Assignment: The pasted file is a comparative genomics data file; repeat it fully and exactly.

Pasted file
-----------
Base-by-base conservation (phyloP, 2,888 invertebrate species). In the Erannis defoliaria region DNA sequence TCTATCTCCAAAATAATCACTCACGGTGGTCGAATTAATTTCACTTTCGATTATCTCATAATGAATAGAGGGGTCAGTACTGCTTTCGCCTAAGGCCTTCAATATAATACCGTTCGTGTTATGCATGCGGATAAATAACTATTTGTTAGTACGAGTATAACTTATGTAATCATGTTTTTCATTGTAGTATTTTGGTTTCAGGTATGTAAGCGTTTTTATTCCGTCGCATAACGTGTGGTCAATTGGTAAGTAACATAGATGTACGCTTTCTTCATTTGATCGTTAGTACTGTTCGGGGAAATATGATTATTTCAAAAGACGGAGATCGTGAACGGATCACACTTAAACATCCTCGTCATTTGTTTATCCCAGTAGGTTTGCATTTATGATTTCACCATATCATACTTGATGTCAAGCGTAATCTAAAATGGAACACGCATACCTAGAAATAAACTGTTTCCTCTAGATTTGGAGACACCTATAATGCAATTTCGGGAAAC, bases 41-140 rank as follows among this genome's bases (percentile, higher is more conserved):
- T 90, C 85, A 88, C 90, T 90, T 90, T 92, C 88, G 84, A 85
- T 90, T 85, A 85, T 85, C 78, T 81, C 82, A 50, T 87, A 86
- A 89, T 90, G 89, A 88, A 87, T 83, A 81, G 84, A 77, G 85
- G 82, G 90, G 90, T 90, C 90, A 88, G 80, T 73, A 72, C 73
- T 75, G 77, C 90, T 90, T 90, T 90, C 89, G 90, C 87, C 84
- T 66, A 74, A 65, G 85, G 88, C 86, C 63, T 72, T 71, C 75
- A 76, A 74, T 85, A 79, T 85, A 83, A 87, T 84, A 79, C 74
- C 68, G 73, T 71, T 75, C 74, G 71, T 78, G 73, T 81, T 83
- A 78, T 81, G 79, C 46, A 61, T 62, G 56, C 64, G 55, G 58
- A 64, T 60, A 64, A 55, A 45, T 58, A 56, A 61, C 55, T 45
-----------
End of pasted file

Base-by-base conservation (phyloP, 2,888 invertebrate species). In the Erannis defoliaria region DNA sequence TCTATCTCCAAAATAATCACTCACGGTGGTCGAATTAATTTCACTTTCGATTATCTCATAATGAATAGAGGGGTCAGTACTGCTTTCGCCTAAGGCCTTCAATATAATACCGTTCGTGTTATGCATGCGGATAAATAACTATTTGTTAGTACGAGTATAACTTATGTAATCATGTTTTTCATTGTAGTATTTTGGTTTCAGGTATGTAAGCGTTTTTATTCCGTCGCATAACGTGTGGTCAATTGGTAAGTAACATAGATGTACGCTTTCTTCATTTGATCGTTAGTACTGTTCGGGGAAATATGATTATTTCAAAAGACGGAGATCGTGAACGGATCACACTTAAACATCCTCGTCATTTGTTTATCCCAGTAGGTTTGCATTTATGATTTCACCATATCATACTTGATGTCAAGCGTAATCTAAAATGGAACACGCATACCTAGAAATAAACTGTTTCCTCTAGATTTGGAGACACCTATAATGCAATTTCGGGAAAC, bases 41-140 rank as follows among this genome's bases (percentile, higher is more conserved):
- T 90, C 85, A 88, C 90, T 90, T 90, T 92, C 88, G 84, A 85
- T 90, T 85, A 85, T 85, C 78, T 81, C 82, A 50, T 87, A 86
- A 89, T 90, G 89, A 88, A 87, T 83, A 81, G 84, A 77, G 85
- G 82, G 90, G 90, T 90, C 90, A 88, G 80, T 73, A 72, C 73
- T 75, G 77, C 90, T 90, T 90, T 90, C 89, G 90, C 87, C 84
- T 66, A 74, A 65, G 85, G 88, C 86, C 63, T 72, T 71, C 75
- A 76, A 74, T 85, A 79, T 85, A 83, A 87, T 84, A 79, C 74
- C 68, G 73, T 71, T 75, C 74, G 71, T 78, G 73, T 81, T 83
- A 78, T 81, G 79, C 46, A 61, T 62, G 56, C 64, G 55, G 58
- A 64, T 60, A 64, A 55, A 45, T 58, A 56, A 61, C 55, T 45